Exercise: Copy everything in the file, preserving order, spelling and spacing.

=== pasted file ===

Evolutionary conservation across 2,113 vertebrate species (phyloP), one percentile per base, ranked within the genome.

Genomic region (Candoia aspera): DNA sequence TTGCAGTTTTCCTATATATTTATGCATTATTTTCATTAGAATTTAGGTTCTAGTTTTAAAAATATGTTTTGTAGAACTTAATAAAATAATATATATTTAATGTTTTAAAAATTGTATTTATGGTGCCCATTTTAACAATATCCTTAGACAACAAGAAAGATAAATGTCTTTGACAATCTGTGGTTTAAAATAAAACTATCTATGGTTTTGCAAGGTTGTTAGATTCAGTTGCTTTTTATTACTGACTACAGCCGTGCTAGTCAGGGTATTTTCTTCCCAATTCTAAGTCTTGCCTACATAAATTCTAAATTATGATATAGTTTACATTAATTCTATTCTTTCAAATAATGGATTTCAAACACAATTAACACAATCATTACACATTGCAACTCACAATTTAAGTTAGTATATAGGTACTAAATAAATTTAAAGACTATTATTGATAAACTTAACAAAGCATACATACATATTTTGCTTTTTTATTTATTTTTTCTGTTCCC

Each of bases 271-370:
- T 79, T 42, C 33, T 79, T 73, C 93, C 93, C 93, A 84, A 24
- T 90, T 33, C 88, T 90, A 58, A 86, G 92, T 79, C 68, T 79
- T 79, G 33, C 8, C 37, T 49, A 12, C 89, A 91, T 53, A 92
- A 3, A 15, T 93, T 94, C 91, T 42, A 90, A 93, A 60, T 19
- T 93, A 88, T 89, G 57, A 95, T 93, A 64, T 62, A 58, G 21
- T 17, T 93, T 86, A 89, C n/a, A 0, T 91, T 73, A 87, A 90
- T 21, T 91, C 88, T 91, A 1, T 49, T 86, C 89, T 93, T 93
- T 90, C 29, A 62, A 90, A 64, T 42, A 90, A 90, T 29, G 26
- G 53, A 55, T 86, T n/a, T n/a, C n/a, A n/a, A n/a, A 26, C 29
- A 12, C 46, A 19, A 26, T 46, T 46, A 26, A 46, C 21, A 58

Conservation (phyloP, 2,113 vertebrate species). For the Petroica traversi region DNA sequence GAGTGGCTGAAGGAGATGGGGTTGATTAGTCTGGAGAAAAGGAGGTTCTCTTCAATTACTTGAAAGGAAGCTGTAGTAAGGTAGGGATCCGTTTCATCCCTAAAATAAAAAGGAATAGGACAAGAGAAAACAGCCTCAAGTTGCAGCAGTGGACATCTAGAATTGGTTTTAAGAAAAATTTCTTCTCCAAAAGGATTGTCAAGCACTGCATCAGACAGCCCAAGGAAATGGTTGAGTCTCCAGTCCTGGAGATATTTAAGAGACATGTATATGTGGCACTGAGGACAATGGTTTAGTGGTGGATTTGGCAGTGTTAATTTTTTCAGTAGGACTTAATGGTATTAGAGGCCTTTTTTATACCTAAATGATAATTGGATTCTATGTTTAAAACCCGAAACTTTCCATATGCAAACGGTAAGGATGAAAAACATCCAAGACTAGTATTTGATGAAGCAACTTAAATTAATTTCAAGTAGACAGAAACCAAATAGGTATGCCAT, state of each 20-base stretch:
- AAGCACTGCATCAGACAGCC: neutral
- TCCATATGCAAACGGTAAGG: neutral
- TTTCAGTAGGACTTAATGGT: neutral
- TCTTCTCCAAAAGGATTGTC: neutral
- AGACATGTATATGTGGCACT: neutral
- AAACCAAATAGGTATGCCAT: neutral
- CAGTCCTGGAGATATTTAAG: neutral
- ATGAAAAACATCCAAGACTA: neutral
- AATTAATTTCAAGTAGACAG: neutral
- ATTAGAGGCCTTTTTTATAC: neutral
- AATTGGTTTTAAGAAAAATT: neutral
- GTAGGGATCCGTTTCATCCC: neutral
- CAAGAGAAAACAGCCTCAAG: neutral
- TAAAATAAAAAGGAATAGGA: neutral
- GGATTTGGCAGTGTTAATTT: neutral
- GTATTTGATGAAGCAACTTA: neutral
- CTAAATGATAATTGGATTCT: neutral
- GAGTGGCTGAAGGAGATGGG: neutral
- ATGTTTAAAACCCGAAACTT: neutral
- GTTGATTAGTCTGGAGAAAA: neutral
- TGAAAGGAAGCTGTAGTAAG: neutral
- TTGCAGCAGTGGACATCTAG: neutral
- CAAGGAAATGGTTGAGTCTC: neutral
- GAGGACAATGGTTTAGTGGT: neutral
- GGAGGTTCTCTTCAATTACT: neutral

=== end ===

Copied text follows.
Evolutionary conservation across 2,113 vertebrate species (phyloP), one percentile per base, ranked within the genome.

Genomic region (Candoia aspera): DNA sequence TTGCAGTTTTCCTATATATTTATGCATTATTTTCATTAGAATTTAGGTTCTAGTTTTAAAAATATGTTTTGTAGAACTTAATAAAATAATATATATTTAATGTTTTAAAAATTGTATTTATGGTGCCCATTTTAACAATATCCTTAGACAACAAGAAAGATAAATGTCTTTGACAATCTGTGGTTTAAAATAAAACTATCTATGGTTTTGCAAGGTTGTTAGATTCAGTTGCTTTTTATTACTGACTACAGCCGTGCTAGTCAGGGTATTTTCTTCCCAATTCTAAGTCTTGCCTACATAAATTCTAAATTATGATATAGTTTACATTAATTCTATTCTTTCAAATAATGGATTTCAAACACAATTAACACAATCATTACACATTGCAACTCACAATTTAAGTTAGTATATAGGTACTAAATAAATTTAAAGACTATTATTGATAAACTTAACAAAGCATACATACATATTTTGCTTTTTTATTTATTTTTTCTGTTCCC

Each of bases 271-370:
- T 79, T 42, C 33, T 79, T 73, C 93, C 93, C 93, A 84, A 24
- T 90, T 33, C 88, T 90, A 58, A 86, G 92, T 79, C 68, T 79
- T 79, G 33, C 8, C 37, T 49, A 12, C 89, A 91, T 53, A 92
- A 3, A 15, T 93, T 94, C 91, T 42, A 90, A 93, A 60, T 19
- T 93, A 88, T 89, G 57, A 95, T 93, A 64, T 62, A 58, G 21
- T 17, T 93, T 86, A 89, C n/a, A 0, T 91, T 73, A 87, A 90
- T 21, T 91, C 88, T 91, A 1, T 49, T 86, C 89, T 93, T 93
- T 90, C 29, A 62, A 90, A 64, T 42, A 90, A 90, T 29, G 26
- G 53, A 55, T 86, T n/a, T n/a, C n/a, A n/a, A n/a, A 26, C 29
- A 12, C 46, A 19, A 26, T 46, T 46, A 26, A 46, C 21, A 58

Conservation (phyloP, 2,113 vertebrate species). For the Petroica traversi region DNA sequence GAGTGGCTGAAGGAGATGGGGTTGATTAGTCTGGAGAAAAGGAGGTTCTCTTCAATTACTTGAAAGGAAGCTGTAGTAAGGTAGGGATCCGTTTCATCCCTAAAATAAAAAGGAATAGGACAAGAGAAAACAGCCTCAAGTTGCAGCAGTGGACATCTAGAATTGGTTTTAAGAAAAATTTCTTCTCCAAAAGGATTGTCAAGCACTGCATCAGACAGCCCAAGGAAATGGTTGAGTCTCCAGTCCTGGAGATATTTAAGAGACATGTATATGTGGCACTGAGGACAATGGTTTAGTGGTGGATTTGGCAGTGTTAATTTTTTCAGTAGGACTTAATGGTATTAGAGGCCTTTTTTATACCTAAATGATAATTGGATTCTATGTTTAAAACCCGAAACTTTCCATATGCAAACGGTAAGGATGAAAAACATCCAAGACTAGTATTTGATGAAGCAACTTAAATTAATTTCAAGTAGACAGAAACCAAATAGGTATGCCAT, state of each 20-base stretch:
- AAGCACTGCATCAGACAGCC: neutral
- TCCATATGCAAACGGTAAGG: neutral
- TTTCAGTAGGACTTAATGGT: neutral
- TCTTCTCCAAAAGGATTGTC: neutral
- AGACATGTATATGTGGCACT: neutral
- AAACCAAATAGGTATGCCAT: neutral
- CAGTCCTGGAGATATTTAAG: neutral
- ATGAAAAACATCCAAGACTA: neutral
- AATTAATTTCAAGTAGACAG: neutral
- ATTAGAGGCCTTTTTTATAC: neutral
- AATTGGTTTTAAGAAAAATT: neutral
- GTAGGGATCCGTTTCATCCC: neutral
- CAAGAGAAAACAGCCTCAAG: neutral
- TAAAATAAAAAGGAATAGGA: neutral
- GGATTTGGCAGTGTTAATTT: neutral
- GTATTTGATGAAGCAACTTA: neutral
- CTAAATGATAATTGGATTCT: neutral
- GAGTGGCTGAAGGAGATGGG: neutral
- ATGTTTAAAACCCGAAACTT: neutral
- GTTGATTAGTCTGGAGAAAA: neutral
- TGAAAGGAAGCTGTAGTAAG: neutral
- TTGCAGCAGTGGACATCTAG: neutral
- CAAGGAAATGGTTGAGTCTC: neutral
- GAGGACAATGGTTTAGTGGT: neutral
- GGAGGTTCTCTTCAATTACT: neutral